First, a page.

A former security chief at Twitter, who issued the whistleblower report About the company, told lawmakers on Tuesday that the platform has serious security and privacy failures that leadership has refused to fix.
Peter “Mudge” Zatko, a cybersecurity expert who served as a Twitter executive from November 2020 until he was fired in January 2022, Testified before the Senate Judiciary Committee He filed a whistleblower complaint with Congress, the Department of Justice, the Federal Trade Commission, and the Securities and Exchange Commission.
,[I] I am here today because I believe that Twitter’s unsafe handling of its users’ data and its inability or unwillingness to truthfully present the issues of its board of directors and regulators has hurt millions of Americans, the American democratic process, and America’s national poses a real risk. Security,” Zatko said in its opening statement.
“Furthermore, I believe that Twitter’s desire to intentionally mislead regulatory agencies violates Twitter’s legal obligations and cannot be ethically condoned.”
The cybersecurity expert said he found that Twitter cannot protect its data because the company does not know “what data it has, where it lives and where it came from.” Employees – especially engineers, who make up half of the full-time workforce – have a great deal of access to data. This means any employee can access sensitive information about a Twitter user, including their geographic location and the data needed to directly access their device.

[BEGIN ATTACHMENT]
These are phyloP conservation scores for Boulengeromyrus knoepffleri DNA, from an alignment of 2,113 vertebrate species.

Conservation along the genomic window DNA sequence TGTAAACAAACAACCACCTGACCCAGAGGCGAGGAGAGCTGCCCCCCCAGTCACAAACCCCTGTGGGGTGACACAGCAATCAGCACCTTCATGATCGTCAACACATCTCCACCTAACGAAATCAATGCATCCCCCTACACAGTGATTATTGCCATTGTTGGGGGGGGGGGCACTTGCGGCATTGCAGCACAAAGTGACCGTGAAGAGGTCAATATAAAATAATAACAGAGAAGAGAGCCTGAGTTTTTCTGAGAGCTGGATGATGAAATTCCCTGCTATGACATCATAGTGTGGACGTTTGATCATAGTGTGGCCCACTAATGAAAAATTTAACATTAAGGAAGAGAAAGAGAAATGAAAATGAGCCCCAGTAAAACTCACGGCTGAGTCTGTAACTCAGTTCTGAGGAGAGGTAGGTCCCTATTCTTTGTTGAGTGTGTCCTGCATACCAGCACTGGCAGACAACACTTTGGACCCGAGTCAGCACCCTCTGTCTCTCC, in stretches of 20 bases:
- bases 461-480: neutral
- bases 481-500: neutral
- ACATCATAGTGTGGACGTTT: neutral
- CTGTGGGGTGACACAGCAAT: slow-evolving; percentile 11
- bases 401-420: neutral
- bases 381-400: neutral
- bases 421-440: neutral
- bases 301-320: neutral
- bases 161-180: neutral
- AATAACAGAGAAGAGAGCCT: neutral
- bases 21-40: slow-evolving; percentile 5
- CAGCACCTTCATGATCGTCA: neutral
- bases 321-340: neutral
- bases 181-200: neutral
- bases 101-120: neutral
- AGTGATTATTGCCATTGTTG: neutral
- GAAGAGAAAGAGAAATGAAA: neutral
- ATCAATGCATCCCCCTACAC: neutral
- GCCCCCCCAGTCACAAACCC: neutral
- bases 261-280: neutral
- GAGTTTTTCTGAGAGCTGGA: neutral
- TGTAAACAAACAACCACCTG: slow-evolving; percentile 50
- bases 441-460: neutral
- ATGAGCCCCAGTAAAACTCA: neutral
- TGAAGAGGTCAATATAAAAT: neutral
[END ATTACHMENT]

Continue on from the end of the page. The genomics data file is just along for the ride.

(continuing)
“It doesn’t matter who has the key if you don’t have a lock on the doors,” he said.
Twitter founder Jack Dorsey after recruiting Zatko to the company The platform was notoriously hacked by teenagers who took over several high-profile accounts as part of an attempt to defraud Twitter users with bitcoin. After joining, Zatko said he found Twitter had a decade of overdue security problems and that the company repeatedly disclosed “highest-level” failures as a result. When his warnings were ignored, he submitted disclosures to government agencies and regulators.
“Twitter leadership is misleading the public, lawmakers, regulators, and even its own board of directors,” Zatko said, adding that leaders ignored the company’s engineers because “their executive encouragement gave them security.” But motivated to prioritize profits.
was similar to the testimony of a cyber security expert Facebook whistleblower Frances Haugen, who spoke to lawmakers last year about concerns about platforms choosing profit over security. While Haugen backed up its claims with internal documents, Zatco has yet to provide documentary support.
Twitter called the former executive’s allegations “a false narrative” that is “full of inconsistencies and inaccuracies and lacks significant context.” Chuck Grassley (R-Iowa), ranking member of the committee, said Tuesday that Twitter CEO Parag Agarwal declined to testify at the hearing, citing ongoing legal proceedings with Tesla billionaire Elon Musk.